Dentistry Career Options: Finding the Best Fit
Most students start and end dental school intending to run a private practice, with the bulk of those students desiring to be solo practice owners. However, many of them are neither aware of the different career options, nor do they spend time to explore the overall benefits and drawbacks of each option thoroughly. Therefore, before you become a graduate from dental school, you should research the different career options in dentistry to make the most out of your profession.
Now Is the Ideal Time to Be a Dentist!
The U.S. News and World Report ranked dentists at #2 on its list of 100 best careers to have in the healthcare field in 2018. Also, the U.S. Bureau of Labor Statistics has projected that the overall employment of dentists will increase 19 percent from 2016 to 2026, much faster than the average for all occupations. Therefore, the demand for dental services will grow as the population ages and as studies continue to link oral health to overall health.
Read more to learn the various types of dental careers to find the right fit for you.
Many Faces of Dentistry
The dental profession offers diverse career options. Dentists can set up their own private practice or assist another dentist in a public or private office or institution. They may prefer solo or group practice or serve under other health professionals in the realm of total health care. These are the major facets of dentistry that you need to consider before finalizing which career path to follow.
1. Associate Dentist
As you may already know, an associate dentist is the employee of another dentist or group practice. Practice owners consider hiring associates for several reasons, most often to fulfill additional patient demand as the practice expands. By hiring an associate, owners can increase profits, reduce their workloads, grow services, and make valuable additions to the practice.
Although a drawback of being an associate dentist is not having any decision-making role in the practice, it can also be a good thing. Associates will get remunerated regardless of the success or failure of the business because they are simply employees. An associate’s risk is far lower than a partner’s risk, despite having similar workload and responsibilities.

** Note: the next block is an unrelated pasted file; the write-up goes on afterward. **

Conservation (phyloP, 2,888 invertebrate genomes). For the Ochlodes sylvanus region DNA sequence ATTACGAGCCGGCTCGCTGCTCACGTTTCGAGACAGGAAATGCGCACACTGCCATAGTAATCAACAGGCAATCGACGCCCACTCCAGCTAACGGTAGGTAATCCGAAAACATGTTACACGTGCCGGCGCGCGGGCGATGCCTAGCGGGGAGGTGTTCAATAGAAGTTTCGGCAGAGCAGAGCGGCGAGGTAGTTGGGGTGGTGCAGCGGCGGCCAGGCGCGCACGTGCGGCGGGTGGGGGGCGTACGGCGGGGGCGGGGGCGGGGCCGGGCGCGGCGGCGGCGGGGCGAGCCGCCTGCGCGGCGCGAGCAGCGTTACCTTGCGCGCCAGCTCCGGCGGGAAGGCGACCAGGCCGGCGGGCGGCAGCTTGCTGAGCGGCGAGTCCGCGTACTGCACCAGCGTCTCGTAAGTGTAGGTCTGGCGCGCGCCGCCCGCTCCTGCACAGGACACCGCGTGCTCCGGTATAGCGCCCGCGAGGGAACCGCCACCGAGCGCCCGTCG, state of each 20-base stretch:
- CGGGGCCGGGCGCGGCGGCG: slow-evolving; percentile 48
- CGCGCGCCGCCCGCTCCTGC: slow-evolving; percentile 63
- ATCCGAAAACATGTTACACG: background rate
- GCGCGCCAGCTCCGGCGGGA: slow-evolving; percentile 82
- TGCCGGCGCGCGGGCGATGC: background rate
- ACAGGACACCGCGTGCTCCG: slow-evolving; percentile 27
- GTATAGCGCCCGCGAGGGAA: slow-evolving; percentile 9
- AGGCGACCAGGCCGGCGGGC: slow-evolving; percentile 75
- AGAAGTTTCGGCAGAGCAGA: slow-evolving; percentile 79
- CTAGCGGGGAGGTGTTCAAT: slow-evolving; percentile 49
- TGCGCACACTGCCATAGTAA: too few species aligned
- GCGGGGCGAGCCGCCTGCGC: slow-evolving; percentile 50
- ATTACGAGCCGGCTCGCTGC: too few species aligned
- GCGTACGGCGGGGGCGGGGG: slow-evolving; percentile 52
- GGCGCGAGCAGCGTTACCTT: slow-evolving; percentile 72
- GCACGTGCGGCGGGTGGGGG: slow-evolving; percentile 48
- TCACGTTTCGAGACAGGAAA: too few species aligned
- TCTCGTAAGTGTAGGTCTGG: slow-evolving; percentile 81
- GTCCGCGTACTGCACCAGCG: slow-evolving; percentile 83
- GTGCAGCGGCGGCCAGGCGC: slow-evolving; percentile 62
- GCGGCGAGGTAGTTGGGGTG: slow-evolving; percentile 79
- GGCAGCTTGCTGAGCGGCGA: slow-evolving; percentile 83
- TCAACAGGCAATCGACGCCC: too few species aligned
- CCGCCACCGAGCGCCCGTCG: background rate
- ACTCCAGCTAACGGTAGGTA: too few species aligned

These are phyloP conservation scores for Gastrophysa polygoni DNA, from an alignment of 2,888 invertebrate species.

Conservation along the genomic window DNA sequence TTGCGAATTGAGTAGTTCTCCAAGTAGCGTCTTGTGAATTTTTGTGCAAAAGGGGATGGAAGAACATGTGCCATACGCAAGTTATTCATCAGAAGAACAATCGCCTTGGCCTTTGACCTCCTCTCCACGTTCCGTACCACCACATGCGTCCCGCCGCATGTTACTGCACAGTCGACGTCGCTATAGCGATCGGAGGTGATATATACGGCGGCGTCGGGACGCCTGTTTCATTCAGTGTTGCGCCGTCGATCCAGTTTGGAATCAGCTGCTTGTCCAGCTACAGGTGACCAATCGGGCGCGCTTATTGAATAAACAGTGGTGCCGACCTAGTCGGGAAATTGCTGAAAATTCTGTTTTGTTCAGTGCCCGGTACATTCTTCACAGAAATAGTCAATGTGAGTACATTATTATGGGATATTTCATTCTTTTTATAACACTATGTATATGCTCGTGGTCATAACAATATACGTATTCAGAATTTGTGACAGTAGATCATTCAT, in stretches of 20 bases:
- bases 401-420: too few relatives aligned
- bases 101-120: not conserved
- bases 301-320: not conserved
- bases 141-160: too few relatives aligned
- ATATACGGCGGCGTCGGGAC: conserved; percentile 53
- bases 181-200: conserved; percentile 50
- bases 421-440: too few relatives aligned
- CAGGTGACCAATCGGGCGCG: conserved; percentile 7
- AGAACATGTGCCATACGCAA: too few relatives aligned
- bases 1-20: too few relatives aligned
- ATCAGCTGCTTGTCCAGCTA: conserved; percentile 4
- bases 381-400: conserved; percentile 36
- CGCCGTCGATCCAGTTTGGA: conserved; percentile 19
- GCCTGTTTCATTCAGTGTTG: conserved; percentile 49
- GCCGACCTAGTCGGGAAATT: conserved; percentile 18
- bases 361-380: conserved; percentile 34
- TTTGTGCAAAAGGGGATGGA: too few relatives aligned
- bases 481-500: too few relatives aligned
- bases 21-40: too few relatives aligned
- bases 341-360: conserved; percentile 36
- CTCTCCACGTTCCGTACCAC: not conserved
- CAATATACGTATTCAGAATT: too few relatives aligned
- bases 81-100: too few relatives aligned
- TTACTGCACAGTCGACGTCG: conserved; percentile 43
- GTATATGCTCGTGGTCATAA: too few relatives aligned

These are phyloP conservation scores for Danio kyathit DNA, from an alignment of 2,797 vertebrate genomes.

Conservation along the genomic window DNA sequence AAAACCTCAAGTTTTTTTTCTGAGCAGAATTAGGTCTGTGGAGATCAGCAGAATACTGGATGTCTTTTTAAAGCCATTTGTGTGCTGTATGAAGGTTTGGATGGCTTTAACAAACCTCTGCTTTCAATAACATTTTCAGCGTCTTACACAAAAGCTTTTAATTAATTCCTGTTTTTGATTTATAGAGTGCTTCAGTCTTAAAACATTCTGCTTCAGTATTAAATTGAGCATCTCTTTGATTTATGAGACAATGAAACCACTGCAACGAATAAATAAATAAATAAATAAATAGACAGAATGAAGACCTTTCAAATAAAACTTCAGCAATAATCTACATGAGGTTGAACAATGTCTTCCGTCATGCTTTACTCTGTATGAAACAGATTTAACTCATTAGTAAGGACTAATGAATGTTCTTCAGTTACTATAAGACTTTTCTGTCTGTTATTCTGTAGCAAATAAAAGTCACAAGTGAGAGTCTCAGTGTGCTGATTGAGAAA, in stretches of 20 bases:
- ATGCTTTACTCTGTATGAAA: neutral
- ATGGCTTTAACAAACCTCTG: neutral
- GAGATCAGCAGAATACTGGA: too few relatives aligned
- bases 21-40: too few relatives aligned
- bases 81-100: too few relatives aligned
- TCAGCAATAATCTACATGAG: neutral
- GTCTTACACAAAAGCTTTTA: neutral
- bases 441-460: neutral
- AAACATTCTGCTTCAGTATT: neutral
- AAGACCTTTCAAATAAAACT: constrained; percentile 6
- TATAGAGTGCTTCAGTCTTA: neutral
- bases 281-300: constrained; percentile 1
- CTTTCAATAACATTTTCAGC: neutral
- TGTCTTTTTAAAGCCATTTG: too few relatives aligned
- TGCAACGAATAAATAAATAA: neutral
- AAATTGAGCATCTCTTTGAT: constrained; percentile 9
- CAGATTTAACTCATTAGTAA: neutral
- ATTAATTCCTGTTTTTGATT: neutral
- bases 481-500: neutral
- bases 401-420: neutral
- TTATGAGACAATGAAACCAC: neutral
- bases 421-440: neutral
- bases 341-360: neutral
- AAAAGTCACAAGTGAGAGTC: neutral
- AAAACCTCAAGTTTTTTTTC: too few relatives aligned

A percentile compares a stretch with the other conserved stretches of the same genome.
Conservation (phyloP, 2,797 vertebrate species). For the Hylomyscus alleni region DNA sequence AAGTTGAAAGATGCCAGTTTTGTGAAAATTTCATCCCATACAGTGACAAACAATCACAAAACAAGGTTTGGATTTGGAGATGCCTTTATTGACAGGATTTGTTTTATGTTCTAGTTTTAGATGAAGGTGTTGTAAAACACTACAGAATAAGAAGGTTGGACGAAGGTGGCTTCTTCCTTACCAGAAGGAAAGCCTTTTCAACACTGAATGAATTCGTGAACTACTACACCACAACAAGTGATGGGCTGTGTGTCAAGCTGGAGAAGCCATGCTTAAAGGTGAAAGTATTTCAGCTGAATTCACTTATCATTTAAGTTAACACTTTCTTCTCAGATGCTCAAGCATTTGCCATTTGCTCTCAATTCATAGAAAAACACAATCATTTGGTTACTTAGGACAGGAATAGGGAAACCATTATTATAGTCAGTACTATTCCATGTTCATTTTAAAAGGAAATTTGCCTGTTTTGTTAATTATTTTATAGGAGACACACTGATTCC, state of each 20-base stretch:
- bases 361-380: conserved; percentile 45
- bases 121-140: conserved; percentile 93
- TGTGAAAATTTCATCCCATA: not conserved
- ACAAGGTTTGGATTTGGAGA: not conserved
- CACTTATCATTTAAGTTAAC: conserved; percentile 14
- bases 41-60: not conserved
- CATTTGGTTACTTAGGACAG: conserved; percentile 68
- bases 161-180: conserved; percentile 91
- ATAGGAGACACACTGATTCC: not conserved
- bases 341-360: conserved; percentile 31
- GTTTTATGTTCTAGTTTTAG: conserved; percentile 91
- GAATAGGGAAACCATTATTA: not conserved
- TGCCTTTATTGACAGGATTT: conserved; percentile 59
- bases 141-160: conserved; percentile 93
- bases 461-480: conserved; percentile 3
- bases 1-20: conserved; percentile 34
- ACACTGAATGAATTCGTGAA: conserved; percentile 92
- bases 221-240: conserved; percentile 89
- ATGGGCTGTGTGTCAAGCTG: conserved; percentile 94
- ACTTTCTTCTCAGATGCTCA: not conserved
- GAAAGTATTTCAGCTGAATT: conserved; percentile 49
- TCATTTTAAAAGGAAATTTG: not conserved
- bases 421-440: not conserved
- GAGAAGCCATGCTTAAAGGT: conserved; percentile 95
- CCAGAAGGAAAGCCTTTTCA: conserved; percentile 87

2. Partner in a Group Practice
Partners are partial practice owners and similar to an associateship, there are upsides and downsides to becoming a partner. Many owners prefer to take on a partner to decrease their risk in the business. With every new partner included, owners are liable for a smaller share of debt and other responsibilities that are linked to owning a business.
You may be willing to consider taking additional risks in exchange for a higher payoff and may find an owner who is nearing retirement and looking for an exit strategy. That can most likely be the exact point where perfect partnerships are created. Just be sure that the business operation is exactly as described by the owner. Performing a careful, thorough investigation of the financial condition of practice before assuming the partnership role is essential in the decision-making process.
3. Private Practice Owner
Traditionally, dentists have considered practicing with their vision, as a better choice. However, to be a successful dentist, you not only must have exceptional clinical skills but also know the business aspect of dentistry. When starting a practice, you need to understand the associated costs and identify how you’re going to meet those costs. If you are ready to be the boss and have a full understanding of the financial and legal obligations of starting a dental practice, then go for it!
Dentistry is an excellent and highly rewarding profession. Just like any significant life decision, it’s best to know what you’re getting yourself into when deciding upon the best career path in dentistry.